Why Start with Glyphosate? Glyphosate is the active ingredient in the herbicide Roundup, and one of the most widely used herbicides in the world. Over 167,000 pounds of glyphosate based herbicides were applied in Sonoma County in 2018 alone, not including unreported homeowner applications. Glyphosate and its degradation product, AMPA, have been shown to accumulate in the environment and have been linked to bee hive decline, monarch butterfly decline, and distortion of microbial communities. It is present at all levels of the food chain, and chemical has been linked to irreversible neurological and endocrine- disrupting effects, severe kidney damage, asthma, non-Hodgkin’s lymphoma, birth defects, and infertility.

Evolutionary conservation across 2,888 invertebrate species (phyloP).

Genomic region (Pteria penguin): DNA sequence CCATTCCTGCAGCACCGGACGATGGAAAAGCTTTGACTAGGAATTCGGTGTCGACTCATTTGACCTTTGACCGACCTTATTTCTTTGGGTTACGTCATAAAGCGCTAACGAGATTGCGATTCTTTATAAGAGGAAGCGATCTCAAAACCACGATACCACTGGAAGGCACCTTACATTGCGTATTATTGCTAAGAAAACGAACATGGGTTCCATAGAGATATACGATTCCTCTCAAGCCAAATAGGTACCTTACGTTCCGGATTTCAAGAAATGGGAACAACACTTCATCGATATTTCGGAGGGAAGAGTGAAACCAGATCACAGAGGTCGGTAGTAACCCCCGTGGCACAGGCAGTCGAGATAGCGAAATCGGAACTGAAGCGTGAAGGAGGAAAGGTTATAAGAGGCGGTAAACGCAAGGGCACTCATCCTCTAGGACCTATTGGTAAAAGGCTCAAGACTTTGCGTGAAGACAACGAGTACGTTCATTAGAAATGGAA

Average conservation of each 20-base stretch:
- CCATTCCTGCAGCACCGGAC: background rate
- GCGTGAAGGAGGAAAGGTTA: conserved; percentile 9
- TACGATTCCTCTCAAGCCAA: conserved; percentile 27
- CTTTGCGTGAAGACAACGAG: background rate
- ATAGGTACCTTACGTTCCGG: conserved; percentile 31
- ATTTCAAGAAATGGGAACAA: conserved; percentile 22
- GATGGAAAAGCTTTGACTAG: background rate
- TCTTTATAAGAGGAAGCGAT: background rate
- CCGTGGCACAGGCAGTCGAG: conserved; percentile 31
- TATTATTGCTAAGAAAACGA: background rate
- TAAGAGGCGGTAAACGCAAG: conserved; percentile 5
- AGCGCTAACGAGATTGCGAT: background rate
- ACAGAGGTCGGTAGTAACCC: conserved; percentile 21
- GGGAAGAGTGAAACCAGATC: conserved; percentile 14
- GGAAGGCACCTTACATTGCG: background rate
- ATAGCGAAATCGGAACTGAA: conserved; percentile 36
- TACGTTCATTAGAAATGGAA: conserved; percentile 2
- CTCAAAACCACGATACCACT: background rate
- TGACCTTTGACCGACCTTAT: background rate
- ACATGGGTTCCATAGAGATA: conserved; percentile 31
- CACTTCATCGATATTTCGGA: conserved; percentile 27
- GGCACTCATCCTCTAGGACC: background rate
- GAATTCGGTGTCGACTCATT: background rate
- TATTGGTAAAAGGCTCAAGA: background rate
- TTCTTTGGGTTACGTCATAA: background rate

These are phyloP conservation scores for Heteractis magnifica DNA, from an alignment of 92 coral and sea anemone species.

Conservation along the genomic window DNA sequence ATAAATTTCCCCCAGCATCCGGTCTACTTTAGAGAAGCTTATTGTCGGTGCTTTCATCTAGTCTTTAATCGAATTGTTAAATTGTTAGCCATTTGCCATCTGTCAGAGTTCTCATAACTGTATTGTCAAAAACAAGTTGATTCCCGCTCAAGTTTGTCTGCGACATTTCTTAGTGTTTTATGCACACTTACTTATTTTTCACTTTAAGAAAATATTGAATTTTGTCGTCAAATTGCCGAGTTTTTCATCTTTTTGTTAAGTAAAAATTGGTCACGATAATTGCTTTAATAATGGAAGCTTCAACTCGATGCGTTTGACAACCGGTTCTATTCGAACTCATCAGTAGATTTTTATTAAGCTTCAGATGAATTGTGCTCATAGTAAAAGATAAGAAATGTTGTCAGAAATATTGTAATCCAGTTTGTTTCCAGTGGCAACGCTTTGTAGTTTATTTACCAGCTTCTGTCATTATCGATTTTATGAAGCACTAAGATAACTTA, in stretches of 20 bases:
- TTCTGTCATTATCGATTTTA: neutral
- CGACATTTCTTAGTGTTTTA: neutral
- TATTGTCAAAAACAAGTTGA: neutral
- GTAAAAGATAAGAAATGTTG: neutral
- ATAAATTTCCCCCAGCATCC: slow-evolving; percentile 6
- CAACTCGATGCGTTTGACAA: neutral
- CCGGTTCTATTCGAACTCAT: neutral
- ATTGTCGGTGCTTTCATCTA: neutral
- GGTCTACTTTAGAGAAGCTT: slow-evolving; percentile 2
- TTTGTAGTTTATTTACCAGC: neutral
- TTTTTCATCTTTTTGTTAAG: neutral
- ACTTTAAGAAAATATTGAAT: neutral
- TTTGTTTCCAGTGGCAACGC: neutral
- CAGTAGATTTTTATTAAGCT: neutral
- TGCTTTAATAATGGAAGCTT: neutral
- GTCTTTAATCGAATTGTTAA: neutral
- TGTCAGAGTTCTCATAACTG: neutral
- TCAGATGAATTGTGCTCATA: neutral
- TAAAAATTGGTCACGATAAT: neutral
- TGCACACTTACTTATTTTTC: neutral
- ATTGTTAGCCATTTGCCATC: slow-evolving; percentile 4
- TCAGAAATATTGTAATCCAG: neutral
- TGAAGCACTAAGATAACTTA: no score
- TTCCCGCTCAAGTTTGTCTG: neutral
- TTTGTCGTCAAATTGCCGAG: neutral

Certified Sustainable is not enough. While some certified sustainable farms in Sonoma County chose to practice organic pest control methods, most do not. Certified sustainable vineyards are only restricted from using 28 chemicals and still rely on a concoction of toxic herbicides, fungicide, and insecticides to keep their vineyards pest free. The yearly, monthly, and weekly cycle of spraying is not an Integrated Pest Management approach nor a sustainable long-term solution to pest control. Vineyards are now transitioning away from glyphosate to even more toxic herbicides for marketing reasons. Everyone needs to make a living, but at what cost? Unlike those who work in pollutive industries that inherently strip and contaminate the land, such as oil drilling and mining, farmers can use agriculture to regenerate the land and soil, contributing to its health and the overall health of the environment.